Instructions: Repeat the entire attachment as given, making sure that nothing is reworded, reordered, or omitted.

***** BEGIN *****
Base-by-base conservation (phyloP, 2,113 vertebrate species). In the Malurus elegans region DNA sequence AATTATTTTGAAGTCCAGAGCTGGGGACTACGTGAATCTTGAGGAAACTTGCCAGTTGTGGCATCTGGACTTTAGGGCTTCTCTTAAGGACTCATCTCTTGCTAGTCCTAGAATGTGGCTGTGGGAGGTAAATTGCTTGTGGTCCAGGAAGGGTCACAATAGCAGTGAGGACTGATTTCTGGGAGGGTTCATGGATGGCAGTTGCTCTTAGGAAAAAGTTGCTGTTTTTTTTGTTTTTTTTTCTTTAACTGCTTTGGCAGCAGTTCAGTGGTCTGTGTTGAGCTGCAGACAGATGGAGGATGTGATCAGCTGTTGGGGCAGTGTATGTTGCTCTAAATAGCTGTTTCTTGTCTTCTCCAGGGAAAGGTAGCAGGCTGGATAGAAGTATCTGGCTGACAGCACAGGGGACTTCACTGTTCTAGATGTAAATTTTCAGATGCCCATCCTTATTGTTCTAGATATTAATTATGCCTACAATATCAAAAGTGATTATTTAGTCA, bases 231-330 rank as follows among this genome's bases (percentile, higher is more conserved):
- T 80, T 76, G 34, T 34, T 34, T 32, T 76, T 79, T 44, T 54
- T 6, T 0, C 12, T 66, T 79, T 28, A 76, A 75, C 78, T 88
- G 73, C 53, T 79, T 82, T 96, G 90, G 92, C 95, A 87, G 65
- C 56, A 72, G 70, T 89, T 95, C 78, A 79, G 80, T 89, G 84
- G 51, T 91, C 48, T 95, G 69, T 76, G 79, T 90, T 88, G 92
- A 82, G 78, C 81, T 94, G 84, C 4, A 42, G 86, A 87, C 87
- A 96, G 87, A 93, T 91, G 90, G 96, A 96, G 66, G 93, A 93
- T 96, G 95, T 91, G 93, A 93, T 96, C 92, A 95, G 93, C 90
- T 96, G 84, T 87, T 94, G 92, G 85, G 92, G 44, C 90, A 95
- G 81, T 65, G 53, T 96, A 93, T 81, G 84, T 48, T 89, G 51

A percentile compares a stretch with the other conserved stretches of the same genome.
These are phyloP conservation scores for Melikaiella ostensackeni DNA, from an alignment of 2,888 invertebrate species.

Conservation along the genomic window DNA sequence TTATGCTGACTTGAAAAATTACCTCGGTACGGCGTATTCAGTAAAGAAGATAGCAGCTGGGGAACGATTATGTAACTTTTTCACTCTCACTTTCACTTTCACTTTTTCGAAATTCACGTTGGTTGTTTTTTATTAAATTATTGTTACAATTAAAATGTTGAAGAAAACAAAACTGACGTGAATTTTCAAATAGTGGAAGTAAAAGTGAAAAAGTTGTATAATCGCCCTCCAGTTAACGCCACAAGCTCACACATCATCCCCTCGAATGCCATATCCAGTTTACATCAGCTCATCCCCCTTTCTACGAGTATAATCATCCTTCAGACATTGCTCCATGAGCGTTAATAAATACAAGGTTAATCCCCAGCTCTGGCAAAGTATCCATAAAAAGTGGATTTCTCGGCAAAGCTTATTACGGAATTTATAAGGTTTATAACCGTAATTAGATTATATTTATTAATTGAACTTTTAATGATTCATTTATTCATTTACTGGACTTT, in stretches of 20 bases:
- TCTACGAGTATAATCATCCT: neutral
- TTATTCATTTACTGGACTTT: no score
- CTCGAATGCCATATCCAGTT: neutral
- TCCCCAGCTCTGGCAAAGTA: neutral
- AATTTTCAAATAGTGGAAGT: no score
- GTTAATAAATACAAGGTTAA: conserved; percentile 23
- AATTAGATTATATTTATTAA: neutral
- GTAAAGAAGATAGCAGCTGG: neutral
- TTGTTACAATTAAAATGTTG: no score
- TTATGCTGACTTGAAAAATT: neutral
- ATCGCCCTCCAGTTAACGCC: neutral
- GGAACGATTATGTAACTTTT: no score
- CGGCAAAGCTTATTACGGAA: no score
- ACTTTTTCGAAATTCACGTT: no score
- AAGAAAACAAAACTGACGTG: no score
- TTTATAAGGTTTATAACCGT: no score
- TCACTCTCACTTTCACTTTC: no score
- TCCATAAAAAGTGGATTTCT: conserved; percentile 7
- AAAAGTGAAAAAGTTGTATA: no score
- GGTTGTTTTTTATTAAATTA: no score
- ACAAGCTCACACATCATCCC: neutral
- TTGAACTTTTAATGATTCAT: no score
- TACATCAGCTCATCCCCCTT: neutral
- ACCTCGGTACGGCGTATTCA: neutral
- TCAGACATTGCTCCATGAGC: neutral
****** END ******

Base-by-base conservation (phyloP, 2,113 vertebrate species). In the Malurus elegans region DNA sequence AATTATTTTGAAGTCCAGAGCTGGGGACTACGTGAATCTTGAGGAAACTTGCCAGTTGTGGCATCTGGACTTTAGGGCTTCTCTTAAGGACTCATCTCTTGCTAGTCCTAGAATGTGGCTGTGGGAGGTAAATTGCTTGTGGTCCAGGAAGGGTCACAATAGCAGTGAGGACTGATTTCTGGGAGGGTTCATGGATGGCAGTTGCTCTTAGGAAAAAGTTGCTGTTTTTTTTGTTTTTTTTTCTTTAACTGCTTTGGCAGCAGTTCAGTGGTCTGTGTTGAGCTGCAGACAGATGGAGGATGTGATCAGCTGTTGGGGCAGTGTATGTTGCTCTAAATAGCTGTTTCTTGTCTTCTCCAGGGAAAGGTAGCAGGCTGGATAGAAGTATCTGGCTGACAGCACAGGGGACTTCACTGTTCTAGATGTAAATTTTCAGATGCCCATCCTTATTGTTCTAGATATTAATTATGCCTACAATATCAAAAGTGATTATTTAGTCA, bases 231-330 rank as follows among this genome's bases (percentile, higher is more conserved):
- T 80, T 76, G 34, T 34, T 34, T 32, T 76, T 79, T 44, T 54
- T 6, T 0, C 12, T 66, T 79, T 28, A 76, A 75, C 78, T 88
- G 73, C 53, T 79, T 82, T 96, G 90, G 92, C 95, A 87, G 65
- C 56, A 72, G 70, T 89, T 95, C 78, A 79, G 80, T 89, G 84
- G 51, T 91, C 48, T 95, G 69, T 76, G 79, T 90, T 88, G 92
- A 82, G 78, C 81, T 94, G 84, C 4, A 42, G 86, A 87, C 87
- A 96, G 87, A 93, T 91, G 90, G 96, A 96, G 66, G 93, A 93
- T 96, G 95, T 91, G 93, A 93, T 96, C 92, A 95, G 93, C 90
- T 96, G 84, T 87, T 94, G 92, G 85, G 92, G 44, C 90, A 95
- G 81, T 65, G 53, T 96, A 93, T 81, G 84, T 48, T 89, G 51

A percentile compares a stretch with the other conserved stretches of the same genome.
These are phyloP conservation scores for Melikaiella ostensackeni DNA, from an alignment of 2,888 invertebrate species.

Conservation along the genomic window DNA sequence TTATGCTGACTTGAAAAATTACCTCGGTACGGCGTATTCAGTAAAGAAGATAGCAGCTGGGGAACGATTATGTAACTTTTTCACTCTCACTTTCACTTTCACTTTTTCGAAATTCACGTTGGTTGTTTTTTATTAAATTATTGTTACAATTAAAATGTTGAAGAAAACAAAACTGACGTGAATTTTCAAATAGTGGAAGTAAAAGTGAAAAAGTTGTATAATCGCCCTCCAGTTAACGCCACAAGCTCACACATCATCCCCTCGAATGCCATATCCAGTTTACATCAGCTCATCCCCCTTTCTACGAGTATAATCATCCTTCAGACATTGCTCCATGAGCGTTAATAAATACAAGGTTAATCCCCAGCTCTGGCAAAGTATCCATAAAAAGTGGATTTCTCGGCAAAGCTTATTACGGAATTTATAAGGTTTATAACCGTAATTAGATTATATTTATTAATTGAACTTTTAATGATTCATTTATTCATTTACTGGACTTT, in stretches of 20 bases:
- TCTACGAGTATAATCATCCT: neutral
- TTATTCATTTACTGGACTTT: no score
- CTCGAATGCCATATCCAGTT: neutral
- TCCCCAGCTCTGGCAAAGTA: neutral
- AATTTTCAAATAGTGGAAGT: no score
- GTTAATAAATACAAGGTTAA: conserved; percentile 23
- AATTAGATTATATTTATTAA: neutral
- GTAAAGAAGATAGCAGCTGG: neutral
- TTGTTACAATTAAAATGTTG: no score
- TTATGCTGACTTGAAAAATT: neutral
- ATCGCCCTCCAGTTAACGCC: neutral
- GGAACGATTATGTAACTTTT: no score
- CGGCAAAGCTTATTACGGAA: no score
- ACTTTTTCGAAATTCACGTT: no score
- AAGAAAACAAAACTGACGTG: no score
- TTTATAAGGTTTATAACCGT: no score
- TCACTCTCACTTTCACTTTC: no score
- TCCATAAAAAGTGGATTTCT: conserved; percentile 7
- AAAAGTGAAAAAGTTGTATA: no score
- GGTTGTTTTTTATTAAATTA: no score
- ACAAGCTCACACATCATCCC: neutral
- TTGAACTTTTAATGATTCAT: no score
- TACATCAGCTCATCCCCCTT: neutral
- ACCTCGGTACGGCGTATTCA: neutral
- TCAGACATTGCTCCATGAGC: neutral